30        0         0        0        0          0        
55        0         0        0        0          0        
80        0         0        0        0          0        
105       0         0        0        0          0        
130       0         0        0        0          0        
155       0         0        0        0          0        
280       0         0        0        0          0        
405       0         0        0        0          0  

In general the bolded values should all be zero and the values at the top should all be counting up…
There are some issues here, so 14 times there was 3 changes over a 5 (samples are in 5 seconds) second interval there issues with routers begin added and Fwd-path changing…
3         14        14       0        0          0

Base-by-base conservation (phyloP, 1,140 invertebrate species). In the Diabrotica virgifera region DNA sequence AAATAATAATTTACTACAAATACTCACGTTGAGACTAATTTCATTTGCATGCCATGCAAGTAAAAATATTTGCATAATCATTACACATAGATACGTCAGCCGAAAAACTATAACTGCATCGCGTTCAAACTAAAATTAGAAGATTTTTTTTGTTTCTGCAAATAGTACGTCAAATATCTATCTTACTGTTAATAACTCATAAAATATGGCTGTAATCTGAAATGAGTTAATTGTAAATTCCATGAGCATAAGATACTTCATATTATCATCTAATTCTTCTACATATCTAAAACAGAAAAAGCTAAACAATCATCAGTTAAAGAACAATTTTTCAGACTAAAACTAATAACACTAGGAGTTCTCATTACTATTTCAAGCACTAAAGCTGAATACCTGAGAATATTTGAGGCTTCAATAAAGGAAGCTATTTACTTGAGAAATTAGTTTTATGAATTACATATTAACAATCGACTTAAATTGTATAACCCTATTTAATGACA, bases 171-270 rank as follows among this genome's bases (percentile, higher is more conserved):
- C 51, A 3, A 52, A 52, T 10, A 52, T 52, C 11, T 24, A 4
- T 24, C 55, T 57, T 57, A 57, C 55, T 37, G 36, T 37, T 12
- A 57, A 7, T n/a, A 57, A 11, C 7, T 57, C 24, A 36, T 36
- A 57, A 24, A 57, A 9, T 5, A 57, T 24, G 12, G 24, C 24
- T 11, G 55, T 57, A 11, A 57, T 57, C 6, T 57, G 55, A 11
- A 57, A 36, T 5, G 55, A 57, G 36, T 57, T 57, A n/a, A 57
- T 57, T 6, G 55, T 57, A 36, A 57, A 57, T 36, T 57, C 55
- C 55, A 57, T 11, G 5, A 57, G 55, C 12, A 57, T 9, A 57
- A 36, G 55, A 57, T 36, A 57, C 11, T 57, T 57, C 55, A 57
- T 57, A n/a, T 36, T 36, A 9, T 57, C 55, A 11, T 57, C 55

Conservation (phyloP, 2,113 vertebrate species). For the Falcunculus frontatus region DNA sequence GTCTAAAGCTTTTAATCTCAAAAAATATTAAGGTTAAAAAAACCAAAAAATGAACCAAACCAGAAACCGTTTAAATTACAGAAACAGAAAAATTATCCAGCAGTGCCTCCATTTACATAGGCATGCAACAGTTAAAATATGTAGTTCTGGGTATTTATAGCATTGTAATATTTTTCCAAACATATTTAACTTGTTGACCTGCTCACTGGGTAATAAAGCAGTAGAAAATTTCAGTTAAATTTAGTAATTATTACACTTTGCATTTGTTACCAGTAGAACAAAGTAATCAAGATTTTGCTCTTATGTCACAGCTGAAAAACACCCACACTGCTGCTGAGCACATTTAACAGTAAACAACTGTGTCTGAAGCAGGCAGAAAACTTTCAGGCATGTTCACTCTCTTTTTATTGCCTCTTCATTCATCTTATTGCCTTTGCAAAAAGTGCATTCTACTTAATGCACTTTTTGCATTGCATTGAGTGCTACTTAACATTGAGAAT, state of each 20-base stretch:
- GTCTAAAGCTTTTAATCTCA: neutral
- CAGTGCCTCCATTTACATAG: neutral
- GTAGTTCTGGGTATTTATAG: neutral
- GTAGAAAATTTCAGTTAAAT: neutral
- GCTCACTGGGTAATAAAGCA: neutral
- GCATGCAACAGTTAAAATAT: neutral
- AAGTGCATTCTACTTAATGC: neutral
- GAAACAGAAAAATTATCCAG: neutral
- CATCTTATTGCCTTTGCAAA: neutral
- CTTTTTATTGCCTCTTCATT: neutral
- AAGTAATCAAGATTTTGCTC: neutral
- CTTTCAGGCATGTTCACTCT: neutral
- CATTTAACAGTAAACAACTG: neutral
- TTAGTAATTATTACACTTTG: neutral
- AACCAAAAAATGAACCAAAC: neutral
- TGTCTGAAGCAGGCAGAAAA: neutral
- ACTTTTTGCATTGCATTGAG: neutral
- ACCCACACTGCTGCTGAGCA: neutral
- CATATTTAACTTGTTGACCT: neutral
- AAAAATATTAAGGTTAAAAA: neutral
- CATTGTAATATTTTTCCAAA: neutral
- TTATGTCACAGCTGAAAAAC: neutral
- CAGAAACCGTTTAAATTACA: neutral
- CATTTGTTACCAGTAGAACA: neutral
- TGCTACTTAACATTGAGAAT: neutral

This will show routing table stability and instability. This will not show what is the exact issues are, the Key is the feature will help diagnose issues.
For the most part this will show either convergence of the network OR some type of flapping topology going on in the network.
The route profile will work better for AD based loops than Metric based loops.

To determine the actual issues – we should most likely turn-on debug ip routing
Note: in large scale networks it might be a better idea to send the log outputs to the buffer instead of the console.

R4#debug ip routing
IP routing debugging is on


*Mar  1 00:20:48.739: RT: add 11.0.0.0/8 via 10.10.10.3, rip metric [120/1]
*Mar  1 00:20:48.739: RT: NET-RED 11.0.0.0/8
*Mar  1 00:20:48.747: RT: SET_LAST_RDB for 12.0.0.0/8
  NEW rdb: via 10.10.10.3

The first part of the output says we received 11.0.0.0/8 via 10.10.10.3 (BB3) via RI with a distance of 120 and a metric of one.
This is now is installed in the routing table.


*Mar  1 00:20:48.747: RT: add 12.0.0.0/8 via 10.10.10.3, rip metric [120/1]
*Mar  1 00:20:48.751: RT: NET-RED 12.0.0.0/8
*Mar  1 00:20:48.755: RT: SET_LAST_RDB for 13.0.0.0/8
  NEW rdb: via 10.10.10.3

*Mar  1 00:20:48.759: RT: add 13.0.0.0/8 via 10.10.10.3, rip metric [120/1]
*Mar  1 00:20:48.763: RT: NET-RED 13.0.0.0/8
*Mar  1 00:20:48.995: RT: closer admin distance for 11.0.0.0, flushing 1 routes